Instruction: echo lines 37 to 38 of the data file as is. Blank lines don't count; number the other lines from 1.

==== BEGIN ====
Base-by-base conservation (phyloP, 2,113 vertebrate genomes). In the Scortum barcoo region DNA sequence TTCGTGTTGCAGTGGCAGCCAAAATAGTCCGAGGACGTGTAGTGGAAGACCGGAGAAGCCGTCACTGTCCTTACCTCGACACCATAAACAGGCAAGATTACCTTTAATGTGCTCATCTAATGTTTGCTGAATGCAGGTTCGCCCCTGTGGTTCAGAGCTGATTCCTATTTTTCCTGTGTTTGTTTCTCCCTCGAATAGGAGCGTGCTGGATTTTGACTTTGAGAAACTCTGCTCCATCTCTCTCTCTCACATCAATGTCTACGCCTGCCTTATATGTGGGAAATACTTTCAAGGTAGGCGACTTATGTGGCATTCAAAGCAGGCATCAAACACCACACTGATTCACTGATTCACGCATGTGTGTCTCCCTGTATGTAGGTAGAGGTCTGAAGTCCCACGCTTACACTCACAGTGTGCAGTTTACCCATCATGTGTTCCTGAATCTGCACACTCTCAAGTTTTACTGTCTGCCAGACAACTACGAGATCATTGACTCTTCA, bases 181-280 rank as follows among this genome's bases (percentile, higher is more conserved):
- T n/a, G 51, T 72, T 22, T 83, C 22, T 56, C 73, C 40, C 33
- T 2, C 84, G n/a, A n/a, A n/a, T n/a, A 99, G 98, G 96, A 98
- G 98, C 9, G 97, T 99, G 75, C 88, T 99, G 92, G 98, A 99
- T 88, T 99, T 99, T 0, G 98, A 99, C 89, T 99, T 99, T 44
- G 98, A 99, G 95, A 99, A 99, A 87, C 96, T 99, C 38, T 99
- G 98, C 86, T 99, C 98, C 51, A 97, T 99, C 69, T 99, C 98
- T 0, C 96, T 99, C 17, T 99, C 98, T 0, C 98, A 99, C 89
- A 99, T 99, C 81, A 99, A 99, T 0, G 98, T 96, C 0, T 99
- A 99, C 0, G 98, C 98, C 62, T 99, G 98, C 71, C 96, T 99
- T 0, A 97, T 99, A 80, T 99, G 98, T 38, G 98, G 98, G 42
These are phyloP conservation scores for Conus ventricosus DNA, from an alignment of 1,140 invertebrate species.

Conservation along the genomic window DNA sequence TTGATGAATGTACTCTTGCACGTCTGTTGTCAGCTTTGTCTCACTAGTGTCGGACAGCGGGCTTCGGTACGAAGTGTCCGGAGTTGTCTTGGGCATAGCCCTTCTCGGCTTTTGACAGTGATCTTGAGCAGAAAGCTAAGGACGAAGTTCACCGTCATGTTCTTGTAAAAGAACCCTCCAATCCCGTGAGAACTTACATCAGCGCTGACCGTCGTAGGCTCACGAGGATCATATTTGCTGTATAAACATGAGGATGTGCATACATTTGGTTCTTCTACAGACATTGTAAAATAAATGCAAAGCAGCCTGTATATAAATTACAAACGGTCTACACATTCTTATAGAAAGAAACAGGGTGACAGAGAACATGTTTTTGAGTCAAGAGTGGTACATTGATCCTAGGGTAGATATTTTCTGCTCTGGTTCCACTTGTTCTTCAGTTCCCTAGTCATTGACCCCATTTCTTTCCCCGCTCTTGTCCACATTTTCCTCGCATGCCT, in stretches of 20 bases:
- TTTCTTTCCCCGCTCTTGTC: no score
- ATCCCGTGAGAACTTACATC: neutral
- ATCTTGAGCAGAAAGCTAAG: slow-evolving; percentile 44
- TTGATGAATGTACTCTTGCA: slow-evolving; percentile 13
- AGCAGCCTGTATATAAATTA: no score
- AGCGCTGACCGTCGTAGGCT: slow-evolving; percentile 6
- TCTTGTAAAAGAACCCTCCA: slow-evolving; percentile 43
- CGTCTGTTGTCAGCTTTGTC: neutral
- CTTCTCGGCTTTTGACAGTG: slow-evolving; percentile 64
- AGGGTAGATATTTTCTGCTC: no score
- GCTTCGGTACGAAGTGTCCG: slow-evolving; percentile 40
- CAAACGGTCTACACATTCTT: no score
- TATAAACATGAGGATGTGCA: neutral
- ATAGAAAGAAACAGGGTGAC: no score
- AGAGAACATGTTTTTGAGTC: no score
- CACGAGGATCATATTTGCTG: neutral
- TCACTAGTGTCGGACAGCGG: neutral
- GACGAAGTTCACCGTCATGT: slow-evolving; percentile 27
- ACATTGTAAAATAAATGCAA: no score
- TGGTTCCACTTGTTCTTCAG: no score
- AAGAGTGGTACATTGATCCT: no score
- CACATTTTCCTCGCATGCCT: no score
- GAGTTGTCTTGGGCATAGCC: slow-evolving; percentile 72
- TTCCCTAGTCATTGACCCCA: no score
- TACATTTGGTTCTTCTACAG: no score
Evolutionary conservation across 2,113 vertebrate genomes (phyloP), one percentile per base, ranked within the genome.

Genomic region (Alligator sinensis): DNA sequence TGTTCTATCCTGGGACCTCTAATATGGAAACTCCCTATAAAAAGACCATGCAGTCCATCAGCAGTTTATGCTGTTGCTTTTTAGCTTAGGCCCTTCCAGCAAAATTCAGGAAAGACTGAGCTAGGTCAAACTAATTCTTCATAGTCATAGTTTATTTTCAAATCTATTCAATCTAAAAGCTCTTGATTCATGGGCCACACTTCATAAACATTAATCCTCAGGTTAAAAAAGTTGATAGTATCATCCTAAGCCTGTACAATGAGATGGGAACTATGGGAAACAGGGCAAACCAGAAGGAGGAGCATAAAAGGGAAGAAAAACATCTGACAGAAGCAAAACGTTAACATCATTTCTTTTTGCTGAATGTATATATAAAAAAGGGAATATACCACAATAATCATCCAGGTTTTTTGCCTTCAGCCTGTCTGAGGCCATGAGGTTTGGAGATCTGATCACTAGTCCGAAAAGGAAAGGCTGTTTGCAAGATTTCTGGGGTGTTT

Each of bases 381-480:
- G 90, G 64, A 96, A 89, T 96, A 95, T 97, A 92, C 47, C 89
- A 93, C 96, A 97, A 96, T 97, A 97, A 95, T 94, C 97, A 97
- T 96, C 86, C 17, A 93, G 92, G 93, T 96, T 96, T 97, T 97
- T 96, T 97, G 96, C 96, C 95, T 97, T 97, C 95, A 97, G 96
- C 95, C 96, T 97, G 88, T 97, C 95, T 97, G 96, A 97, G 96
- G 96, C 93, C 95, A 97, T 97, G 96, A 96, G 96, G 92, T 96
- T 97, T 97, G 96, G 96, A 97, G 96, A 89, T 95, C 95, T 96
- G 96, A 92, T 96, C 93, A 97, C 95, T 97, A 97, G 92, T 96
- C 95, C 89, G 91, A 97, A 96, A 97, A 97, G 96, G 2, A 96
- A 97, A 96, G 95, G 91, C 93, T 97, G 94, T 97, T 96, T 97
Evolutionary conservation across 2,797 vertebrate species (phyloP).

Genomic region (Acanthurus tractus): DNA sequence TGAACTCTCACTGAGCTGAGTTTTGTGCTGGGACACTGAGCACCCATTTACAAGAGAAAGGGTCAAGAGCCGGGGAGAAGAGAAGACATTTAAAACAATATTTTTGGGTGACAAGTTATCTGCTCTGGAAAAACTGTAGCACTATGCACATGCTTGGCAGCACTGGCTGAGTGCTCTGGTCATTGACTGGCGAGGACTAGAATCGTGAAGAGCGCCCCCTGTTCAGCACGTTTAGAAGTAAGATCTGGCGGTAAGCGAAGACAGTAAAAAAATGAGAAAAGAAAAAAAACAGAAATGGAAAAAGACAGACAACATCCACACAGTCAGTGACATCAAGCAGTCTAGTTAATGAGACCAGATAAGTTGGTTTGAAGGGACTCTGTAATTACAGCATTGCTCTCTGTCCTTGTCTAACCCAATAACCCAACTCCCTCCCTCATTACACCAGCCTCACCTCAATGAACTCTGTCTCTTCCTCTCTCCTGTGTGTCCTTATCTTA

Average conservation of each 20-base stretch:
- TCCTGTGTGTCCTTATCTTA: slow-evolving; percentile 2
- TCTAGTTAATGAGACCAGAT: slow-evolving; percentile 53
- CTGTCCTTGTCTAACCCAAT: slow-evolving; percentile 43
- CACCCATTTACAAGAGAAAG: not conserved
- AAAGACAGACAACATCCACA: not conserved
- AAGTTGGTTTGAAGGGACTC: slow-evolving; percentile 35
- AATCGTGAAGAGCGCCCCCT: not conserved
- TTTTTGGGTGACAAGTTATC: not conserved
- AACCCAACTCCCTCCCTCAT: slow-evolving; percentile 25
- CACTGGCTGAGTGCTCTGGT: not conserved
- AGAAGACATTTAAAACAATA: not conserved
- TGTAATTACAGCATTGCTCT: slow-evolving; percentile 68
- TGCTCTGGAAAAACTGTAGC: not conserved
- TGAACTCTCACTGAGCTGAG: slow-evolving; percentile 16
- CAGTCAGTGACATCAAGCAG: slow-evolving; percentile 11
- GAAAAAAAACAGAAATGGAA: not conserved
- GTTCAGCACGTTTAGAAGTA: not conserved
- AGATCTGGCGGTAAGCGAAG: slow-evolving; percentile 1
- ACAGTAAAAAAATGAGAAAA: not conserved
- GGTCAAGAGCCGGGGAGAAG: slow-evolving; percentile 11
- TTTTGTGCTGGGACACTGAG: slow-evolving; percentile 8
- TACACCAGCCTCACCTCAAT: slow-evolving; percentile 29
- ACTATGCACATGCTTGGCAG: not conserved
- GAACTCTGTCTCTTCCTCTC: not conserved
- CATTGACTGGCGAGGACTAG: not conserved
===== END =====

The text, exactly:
- TTCCCTAGTCATTGACCCCA: no score
- TACATTTGGTTCTTCTACAG: no score